The National Highway Traffic Safety Administration asked Chrysler to recall about 2.7 million Jeeps, but instead of agreeing and starting a recall campaign, the automaker is refusing. Chrysler has issued a response to the NHTSA, which issued a statement on the automaker's controversial actions.
The agency is requesting Chrysler recall 1993-2004 Grand Cherokees and 2002-2007 Libertys because it believes the SUVs are equipped with defective fuel systems that greatly increase the risk of a fire in the event of a rear impact. In the letter, the NHTSA said the defect has resulted in "numerous fire-related deaths and injuries," including one incident said to involve a stationary Grand Cherokee bursting into flames after a semi-truck hit it from behind going 65 mph.
Chrysler says it stands by its vehicles and refuses to recall them. "These vehicles met and exceeded all applicable requirements of the Federal Motor Vehicle Safety Standards, including FMVSS 301, pertaining to fuel-system integrity," Chrysler said in a statement. "Our analysis shows the incidents, which are the focus of this request, occur less than once for every million years of vehicle operation."
Although the automaker is rejecting the action, it continues to share data with the agency, which it has been doing since the investigation went underway in September 2010. The last time an automaker challenged a recall request from the NHTSA was in 1996, when Chrysler refused to issue a recall on about 91,000 vehicles because of an issue related to the seatbelt system. Two years later, Chrysler won a court case on the matter.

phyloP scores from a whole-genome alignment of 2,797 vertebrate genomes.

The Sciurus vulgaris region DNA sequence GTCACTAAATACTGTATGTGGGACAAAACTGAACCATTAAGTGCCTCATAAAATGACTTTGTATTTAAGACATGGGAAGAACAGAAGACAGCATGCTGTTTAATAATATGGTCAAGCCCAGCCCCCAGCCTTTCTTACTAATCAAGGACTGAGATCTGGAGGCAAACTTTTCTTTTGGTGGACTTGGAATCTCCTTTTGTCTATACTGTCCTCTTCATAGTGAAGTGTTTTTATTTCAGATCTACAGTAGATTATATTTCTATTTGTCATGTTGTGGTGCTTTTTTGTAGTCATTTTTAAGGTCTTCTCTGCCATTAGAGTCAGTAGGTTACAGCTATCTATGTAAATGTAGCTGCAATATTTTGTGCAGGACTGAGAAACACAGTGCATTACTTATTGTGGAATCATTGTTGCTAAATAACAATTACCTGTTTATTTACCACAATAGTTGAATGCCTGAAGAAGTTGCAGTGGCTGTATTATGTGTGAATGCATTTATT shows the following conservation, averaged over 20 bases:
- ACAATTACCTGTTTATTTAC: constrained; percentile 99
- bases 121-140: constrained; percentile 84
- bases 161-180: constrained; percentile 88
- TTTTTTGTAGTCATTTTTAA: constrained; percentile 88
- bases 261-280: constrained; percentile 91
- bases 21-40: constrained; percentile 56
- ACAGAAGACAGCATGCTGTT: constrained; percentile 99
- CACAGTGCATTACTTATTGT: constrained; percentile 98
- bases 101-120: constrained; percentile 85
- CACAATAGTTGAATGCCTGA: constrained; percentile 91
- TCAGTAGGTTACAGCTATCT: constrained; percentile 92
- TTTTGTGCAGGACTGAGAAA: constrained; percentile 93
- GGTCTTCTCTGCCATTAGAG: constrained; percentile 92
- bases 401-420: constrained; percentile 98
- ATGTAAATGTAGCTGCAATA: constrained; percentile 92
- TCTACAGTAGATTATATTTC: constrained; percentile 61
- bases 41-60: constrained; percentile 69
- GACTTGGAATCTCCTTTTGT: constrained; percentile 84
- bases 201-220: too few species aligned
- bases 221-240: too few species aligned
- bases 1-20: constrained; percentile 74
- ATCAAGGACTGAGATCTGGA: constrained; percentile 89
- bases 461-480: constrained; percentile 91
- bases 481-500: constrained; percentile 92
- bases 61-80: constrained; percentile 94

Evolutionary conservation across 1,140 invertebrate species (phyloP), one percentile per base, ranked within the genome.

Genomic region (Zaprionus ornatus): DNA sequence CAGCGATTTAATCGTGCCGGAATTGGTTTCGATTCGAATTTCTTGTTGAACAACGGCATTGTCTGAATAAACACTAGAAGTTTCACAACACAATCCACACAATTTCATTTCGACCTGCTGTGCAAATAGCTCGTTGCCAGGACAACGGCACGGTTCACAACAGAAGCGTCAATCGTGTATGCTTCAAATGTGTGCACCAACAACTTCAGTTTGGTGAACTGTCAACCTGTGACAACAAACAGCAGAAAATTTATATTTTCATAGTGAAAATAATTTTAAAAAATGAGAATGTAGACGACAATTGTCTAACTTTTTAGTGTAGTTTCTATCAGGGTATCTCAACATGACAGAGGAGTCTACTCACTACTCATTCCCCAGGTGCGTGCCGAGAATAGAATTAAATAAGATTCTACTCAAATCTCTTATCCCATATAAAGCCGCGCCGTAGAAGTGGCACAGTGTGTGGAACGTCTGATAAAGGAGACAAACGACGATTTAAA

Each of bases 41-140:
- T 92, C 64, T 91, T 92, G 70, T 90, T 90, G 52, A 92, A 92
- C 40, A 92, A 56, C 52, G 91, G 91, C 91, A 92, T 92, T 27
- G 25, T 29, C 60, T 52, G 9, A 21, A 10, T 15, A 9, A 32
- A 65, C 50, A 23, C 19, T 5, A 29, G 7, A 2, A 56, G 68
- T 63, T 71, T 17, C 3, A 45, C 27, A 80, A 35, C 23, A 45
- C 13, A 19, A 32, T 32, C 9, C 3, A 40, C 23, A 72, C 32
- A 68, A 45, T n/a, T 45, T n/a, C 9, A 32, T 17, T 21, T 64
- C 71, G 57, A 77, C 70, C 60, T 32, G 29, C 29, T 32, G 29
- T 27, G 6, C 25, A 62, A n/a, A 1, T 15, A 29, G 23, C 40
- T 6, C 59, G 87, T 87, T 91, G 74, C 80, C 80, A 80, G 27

“NHTSA hopes that Chrysler will reconsider its position and take action to protect its customers and the driving public,” the agency said in a statement.
Either way, it appears Chrysler is not backing down. "Chrysler Group stands behind the quality and safety of its vehicles. It conducts voluntary recalls when they are warranted, and in most cases, before any notice or investigation request from NHTSA," it said.
As for the next steps of action, the NHTSA administrator will determine whether a safety defect exists at a public meeting and make a final decision. Should Chrysler be ordered to issue a recall during this time, it may challenge the decision by taking it to federal court.
This isn't the first time Chrysler has challenged those who question the safety of its vehicles. Last year, Chrysler sought out a Swedish magazine after it reported the Jeep Grand Cherokee failed a rollover "moose test." Chrysler engineers attempted to replicate the test numerous times, but after it could not produce the same results, it claimed the test was invalid.
Source: Chrysler, NHTSA, CNN